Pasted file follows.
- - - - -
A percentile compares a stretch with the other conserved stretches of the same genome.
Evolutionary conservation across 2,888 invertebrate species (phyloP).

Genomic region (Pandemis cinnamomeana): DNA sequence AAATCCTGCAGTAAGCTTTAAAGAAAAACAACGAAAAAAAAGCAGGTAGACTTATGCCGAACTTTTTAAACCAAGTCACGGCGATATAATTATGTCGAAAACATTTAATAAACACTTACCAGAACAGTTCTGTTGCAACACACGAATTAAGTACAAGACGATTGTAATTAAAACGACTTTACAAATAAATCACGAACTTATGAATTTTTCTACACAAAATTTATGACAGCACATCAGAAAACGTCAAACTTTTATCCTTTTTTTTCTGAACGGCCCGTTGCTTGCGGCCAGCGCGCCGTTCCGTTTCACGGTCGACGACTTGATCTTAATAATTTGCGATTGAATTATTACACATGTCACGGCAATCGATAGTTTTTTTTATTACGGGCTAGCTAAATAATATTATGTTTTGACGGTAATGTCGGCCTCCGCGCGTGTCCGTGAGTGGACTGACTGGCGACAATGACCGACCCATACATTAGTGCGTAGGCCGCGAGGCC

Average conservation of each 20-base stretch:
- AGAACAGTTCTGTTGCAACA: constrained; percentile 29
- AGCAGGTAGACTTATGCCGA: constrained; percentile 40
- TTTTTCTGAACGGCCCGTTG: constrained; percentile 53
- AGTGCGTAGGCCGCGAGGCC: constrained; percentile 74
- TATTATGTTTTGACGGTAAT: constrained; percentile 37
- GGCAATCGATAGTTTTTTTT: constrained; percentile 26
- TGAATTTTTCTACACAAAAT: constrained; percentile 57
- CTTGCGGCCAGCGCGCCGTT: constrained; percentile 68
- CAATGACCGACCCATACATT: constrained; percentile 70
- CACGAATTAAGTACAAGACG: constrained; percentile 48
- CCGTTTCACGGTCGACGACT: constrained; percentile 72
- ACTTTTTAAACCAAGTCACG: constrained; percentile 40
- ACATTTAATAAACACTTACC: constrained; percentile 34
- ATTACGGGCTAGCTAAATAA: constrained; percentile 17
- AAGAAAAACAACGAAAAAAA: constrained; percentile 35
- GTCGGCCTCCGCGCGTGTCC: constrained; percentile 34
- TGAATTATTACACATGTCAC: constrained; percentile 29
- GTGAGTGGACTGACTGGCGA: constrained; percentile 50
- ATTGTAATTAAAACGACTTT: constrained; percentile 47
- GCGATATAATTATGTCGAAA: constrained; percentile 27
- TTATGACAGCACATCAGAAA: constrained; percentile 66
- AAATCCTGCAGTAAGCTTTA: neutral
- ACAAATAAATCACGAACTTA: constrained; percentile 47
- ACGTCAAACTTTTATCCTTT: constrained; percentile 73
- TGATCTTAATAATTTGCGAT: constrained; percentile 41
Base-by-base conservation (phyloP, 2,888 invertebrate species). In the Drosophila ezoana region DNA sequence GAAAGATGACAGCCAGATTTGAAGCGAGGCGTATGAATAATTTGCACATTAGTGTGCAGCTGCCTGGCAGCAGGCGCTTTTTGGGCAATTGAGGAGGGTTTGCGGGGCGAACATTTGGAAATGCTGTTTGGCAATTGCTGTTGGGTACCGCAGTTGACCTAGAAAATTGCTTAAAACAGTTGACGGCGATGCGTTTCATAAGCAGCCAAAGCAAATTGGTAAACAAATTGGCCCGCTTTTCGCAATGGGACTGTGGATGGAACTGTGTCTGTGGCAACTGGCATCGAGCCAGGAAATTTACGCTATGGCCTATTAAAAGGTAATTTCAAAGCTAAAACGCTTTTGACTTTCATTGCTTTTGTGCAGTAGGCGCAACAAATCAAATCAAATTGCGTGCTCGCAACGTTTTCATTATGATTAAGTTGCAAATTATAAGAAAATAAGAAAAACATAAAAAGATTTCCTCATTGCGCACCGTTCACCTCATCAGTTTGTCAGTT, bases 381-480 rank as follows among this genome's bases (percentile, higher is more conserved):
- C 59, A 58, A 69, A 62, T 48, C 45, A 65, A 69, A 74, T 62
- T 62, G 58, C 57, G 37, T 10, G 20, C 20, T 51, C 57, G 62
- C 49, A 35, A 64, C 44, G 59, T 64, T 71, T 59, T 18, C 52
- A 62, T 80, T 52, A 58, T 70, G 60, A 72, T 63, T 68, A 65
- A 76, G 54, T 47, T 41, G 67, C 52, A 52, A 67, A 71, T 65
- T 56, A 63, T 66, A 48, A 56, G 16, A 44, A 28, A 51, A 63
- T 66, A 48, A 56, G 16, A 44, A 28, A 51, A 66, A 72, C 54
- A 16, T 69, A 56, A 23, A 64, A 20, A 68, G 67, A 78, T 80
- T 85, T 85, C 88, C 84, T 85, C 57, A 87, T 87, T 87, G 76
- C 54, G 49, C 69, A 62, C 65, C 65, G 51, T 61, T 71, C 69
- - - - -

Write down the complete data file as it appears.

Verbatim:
A percentile compares a stretch with the other conserved stretches of the same genome.
Evolutionary conservation across 2,888 invertebrate species (phyloP).

Genomic region (Pandemis cinnamomeana): DNA sequence AAATCCTGCAGTAAGCTTTAAAGAAAAACAACGAAAAAAAAGCAGGTAGACTTATGCCGAACTTTTTAAACCAAGTCACGGCGATATAATTATGTCGAAAACATTTAATAAACACTTACCAGAACAGTTCTGTTGCAACACACGAATTAAGTACAAGACGATTGTAATTAAAACGACTTTACAAATAAATCACGAACTTATGAATTTTTCTACACAAAATTTATGACAGCACATCAGAAAACGTCAAACTTTTATCCTTTTTTTTCTGAACGGCCCGTTGCTTGCGGCCAGCGCGCCGTTCCGTTTCACGGTCGACGACTTGATCTTAATAATTTGCGATTGAATTATTACACATGTCACGGCAATCGATAGTTTTTTTTATTACGGGCTAGCTAAATAATATTATGTTTTGACGGTAATGTCGGCCTCCGCGCGTGTCCGTGAGTGGACTGACTGGCGACAATGACCGACCCATACATTAGTGCGTAGGCCGCGAGGCC

Average conservation of each 20-base stretch:
- AGAACAGTTCTGTTGCAACA: constrained; percentile 29
- AGCAGGTAGACTTATGCCGA: constrained; percentile 40
- TTTTTCTGAACGGCCCGTTG: constrained; percentile 53
- AGTGCGTAGGCCGCGAGGCC: constrained; percentile 74
- TATTATGTTTTGACGGTAAT: constrained; percentile 37
- GGCAATCGATAGTTTTTTTT: constrained; percentile 26
- TGAATTTTTCTACACAAAAT: constrained; percentile 57
- CTTGCGGCCAGCGCGCCGTT: constrained; percentile 68
- CAATGACCGACCCATACATT: constrained; percentile 70
- CACGAATTAAGTACAAGACG: constrained; percentile 48
- CCGTTTCACGGTCGACGACT: constrained; percentile 72
- ACTTTTTAAACCAAGTCACG: constrained; percentile 40
- ACATTTAATAAACACTTACC: constrained; percentile 34
- ATTACGGGCTAGCTAAATAA: constrained; percentile 17
- AAGAAAAACAACGAAAAAAA: constrained; percentile 35
- GTCGGCCTCCGCGCGTGTCC: constrained; percentile 34
- TGAATTATTACACATGTCAC: constrained; percentile 29
- GTGAGTGGACTGACTGGCGA: constrained; percentile 50
- ATTGTAATTAAAACGACTTT: constrained; percentile 47
- GCGATATAATTATGTCGAAA: constrained; percentile 27
- TTATGACAGCACATCAGAAA: constrained; percentile 66
- AAATCCTGCAGTAAGCTTTA: neutral
- ACAAATAAATCACGAACTTA: constrained; percentile 47
- ACGTCAAACTTTTATCCTTT: constrained; percentile 73
- TGATCTTAATAATTTGCGAT: constrained; percentile 41
Base-by-base conservation (phyloP, 2,888 invertebrate species). In the Drosophila ezoana region DNA sequence GAAAGATGACAGCCAGATTTGAAGCGAGGCGTATGAATAATTTGCACATTAGTGTGCAGCTGCCTGGCAGCAGGCGCTTTTTGGGCAATTGAGGAGGGTTTGCGGGGCGAACATTTGGAAATGCTGTTTGGCAATTGCTGTTGGGTACCGCAGTTGACCTAGAAAATTGCTTAAAACAGTTGACGGCGATGCGTTTCATAAGCAGCCAAAGCAAATTGGTAAACAAATTGGCCCGCTTTTCGCAATGGGACTGTGGATGGAACTGTGTCTGTGGCAACTGGCATCGAGCCAGGAAATTTACGCTATGGCCTATTAAAAGGTAATTTCAAAGCTAAAACGCTTTTGACTTTCATTGCTTTTGTGCAGTAGGCGCAACAAATCAAATCAAATTGCGTGCTCGCAACGTTTTCATTATGATTAAGTTGCAAATTATAAGAAAATAAGAAAAACATAAAAAGATTTCCTCATTGCGCACCGTTCACCTCATCAGTTTGTCAGTT, bases 381-480 rank as follows among this genome's bases (percentile, higher is more conserved):
- C 59, A 58, A 69, A 62, T 48, C 45, A 65, A 69, A 74, T 62
- T 62, G 58, C 57, G 37, T 10, G 20, C 20, T 51, C 57, G 62
- C 49, A 35, A 64, C 44, G 59, T 64, T 71, T 59, T 18, C 52
- A 62, T 80, T 52, A 58, T 70, G 60, A 72, T 63, T 68, A 65
- A 76, G 54, T 47, T 41, G 67, C 52, A 52, A 67, A 71, T 65
- T 56, A 63, T 66, A 48, A 56, G 16, A 44, A 28, A 51, A 63
- T 66, A 48, A 56, G 16, A 44, A 28, A 51, A 66, A 72, C 54
- A 16, T 69, A 56, A 23, A 64, A 20, A 68, G 67, A 78, T 80
- T 85, T 85, C 88, C 84, T 85, C 57, A 87, T 87, T 87, G 76
- C 54, G 49, C 69, A 62, C 65, C 65, G 51, T 61, T 71, C 69